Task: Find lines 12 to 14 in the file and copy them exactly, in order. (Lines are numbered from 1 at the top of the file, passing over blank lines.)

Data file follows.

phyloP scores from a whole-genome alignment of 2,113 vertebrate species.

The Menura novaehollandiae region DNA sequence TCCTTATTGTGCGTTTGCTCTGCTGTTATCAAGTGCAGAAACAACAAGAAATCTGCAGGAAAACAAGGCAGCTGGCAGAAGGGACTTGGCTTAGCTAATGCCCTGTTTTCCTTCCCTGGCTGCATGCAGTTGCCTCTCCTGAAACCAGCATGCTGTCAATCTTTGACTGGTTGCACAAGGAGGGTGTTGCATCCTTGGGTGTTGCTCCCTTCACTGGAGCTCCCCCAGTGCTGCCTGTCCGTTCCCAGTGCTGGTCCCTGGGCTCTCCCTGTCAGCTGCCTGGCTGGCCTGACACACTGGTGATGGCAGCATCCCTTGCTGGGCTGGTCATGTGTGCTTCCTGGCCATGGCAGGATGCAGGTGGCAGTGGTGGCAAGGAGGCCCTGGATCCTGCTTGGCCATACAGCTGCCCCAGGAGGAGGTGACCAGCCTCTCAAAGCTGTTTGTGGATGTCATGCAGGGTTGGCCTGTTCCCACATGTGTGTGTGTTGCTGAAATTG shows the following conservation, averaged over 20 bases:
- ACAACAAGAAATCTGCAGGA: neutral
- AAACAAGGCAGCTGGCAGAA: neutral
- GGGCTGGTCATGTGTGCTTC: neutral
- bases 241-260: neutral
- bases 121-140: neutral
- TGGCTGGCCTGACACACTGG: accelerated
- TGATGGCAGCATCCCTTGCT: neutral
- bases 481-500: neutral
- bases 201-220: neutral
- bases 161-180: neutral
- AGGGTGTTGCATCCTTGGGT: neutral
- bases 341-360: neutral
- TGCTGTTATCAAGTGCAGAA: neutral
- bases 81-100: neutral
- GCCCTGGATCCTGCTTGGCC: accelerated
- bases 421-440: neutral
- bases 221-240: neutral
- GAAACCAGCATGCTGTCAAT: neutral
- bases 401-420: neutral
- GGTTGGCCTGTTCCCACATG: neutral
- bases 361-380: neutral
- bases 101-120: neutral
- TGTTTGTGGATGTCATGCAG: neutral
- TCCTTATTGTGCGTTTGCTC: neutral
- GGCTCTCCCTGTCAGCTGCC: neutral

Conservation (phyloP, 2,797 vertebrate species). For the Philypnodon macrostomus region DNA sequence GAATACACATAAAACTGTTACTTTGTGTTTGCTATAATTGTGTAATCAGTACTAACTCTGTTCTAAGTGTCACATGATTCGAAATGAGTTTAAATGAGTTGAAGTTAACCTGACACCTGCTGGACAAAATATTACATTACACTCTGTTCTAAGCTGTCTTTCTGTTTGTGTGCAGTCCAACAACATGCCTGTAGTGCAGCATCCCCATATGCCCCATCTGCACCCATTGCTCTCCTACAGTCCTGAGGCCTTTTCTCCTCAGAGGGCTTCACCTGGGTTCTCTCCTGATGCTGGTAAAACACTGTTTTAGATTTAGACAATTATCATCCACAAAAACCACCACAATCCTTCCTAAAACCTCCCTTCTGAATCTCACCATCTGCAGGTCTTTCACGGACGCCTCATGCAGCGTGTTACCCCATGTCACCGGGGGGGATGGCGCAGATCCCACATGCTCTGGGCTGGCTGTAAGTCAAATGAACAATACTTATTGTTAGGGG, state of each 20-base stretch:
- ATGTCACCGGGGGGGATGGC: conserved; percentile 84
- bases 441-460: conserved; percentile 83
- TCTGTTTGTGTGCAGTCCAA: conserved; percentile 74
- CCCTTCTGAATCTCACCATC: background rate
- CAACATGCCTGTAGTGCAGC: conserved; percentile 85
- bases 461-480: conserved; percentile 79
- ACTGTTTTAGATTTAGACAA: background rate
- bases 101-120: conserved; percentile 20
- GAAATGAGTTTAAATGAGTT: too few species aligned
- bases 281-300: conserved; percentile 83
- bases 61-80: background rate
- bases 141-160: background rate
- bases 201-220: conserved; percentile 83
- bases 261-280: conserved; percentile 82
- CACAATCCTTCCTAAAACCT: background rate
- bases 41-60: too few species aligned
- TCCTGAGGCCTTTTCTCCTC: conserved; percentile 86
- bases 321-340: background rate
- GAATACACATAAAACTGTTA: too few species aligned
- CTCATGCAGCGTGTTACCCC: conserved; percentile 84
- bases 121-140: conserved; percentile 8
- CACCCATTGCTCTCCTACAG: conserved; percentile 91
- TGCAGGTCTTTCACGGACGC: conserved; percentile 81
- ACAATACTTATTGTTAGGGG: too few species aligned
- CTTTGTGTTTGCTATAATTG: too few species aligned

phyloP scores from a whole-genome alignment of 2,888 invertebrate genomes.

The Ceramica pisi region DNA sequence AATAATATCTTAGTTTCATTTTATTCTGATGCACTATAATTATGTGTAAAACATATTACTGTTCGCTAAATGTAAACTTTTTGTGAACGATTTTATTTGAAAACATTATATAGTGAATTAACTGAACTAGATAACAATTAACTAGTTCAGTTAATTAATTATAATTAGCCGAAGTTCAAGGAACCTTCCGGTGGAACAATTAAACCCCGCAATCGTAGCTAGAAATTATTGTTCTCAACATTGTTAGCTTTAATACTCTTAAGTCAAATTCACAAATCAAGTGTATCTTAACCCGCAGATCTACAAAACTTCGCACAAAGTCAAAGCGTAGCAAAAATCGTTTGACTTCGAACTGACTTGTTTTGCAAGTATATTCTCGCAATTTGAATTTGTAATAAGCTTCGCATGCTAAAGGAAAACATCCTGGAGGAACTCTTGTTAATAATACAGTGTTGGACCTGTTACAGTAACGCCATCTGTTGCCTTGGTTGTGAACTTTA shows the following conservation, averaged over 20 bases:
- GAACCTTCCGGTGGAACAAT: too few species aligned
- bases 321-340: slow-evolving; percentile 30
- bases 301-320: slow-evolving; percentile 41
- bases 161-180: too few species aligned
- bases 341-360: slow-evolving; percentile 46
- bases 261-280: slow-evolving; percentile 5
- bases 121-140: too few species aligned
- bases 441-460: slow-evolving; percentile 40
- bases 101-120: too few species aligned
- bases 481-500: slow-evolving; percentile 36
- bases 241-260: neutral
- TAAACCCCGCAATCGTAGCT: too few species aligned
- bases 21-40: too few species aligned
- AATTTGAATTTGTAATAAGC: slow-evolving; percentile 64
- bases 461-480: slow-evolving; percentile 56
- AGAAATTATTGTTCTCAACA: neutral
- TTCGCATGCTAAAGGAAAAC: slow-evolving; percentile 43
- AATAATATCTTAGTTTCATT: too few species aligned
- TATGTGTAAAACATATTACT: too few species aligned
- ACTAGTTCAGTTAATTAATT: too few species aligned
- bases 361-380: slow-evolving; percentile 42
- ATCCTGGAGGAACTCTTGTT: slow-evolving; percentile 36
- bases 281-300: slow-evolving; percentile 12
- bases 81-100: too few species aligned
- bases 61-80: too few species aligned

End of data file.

- bases 161-180: neutral
- AGGGTGTTGCATCCTTGGGT: neutral
- bases 341-360: neutral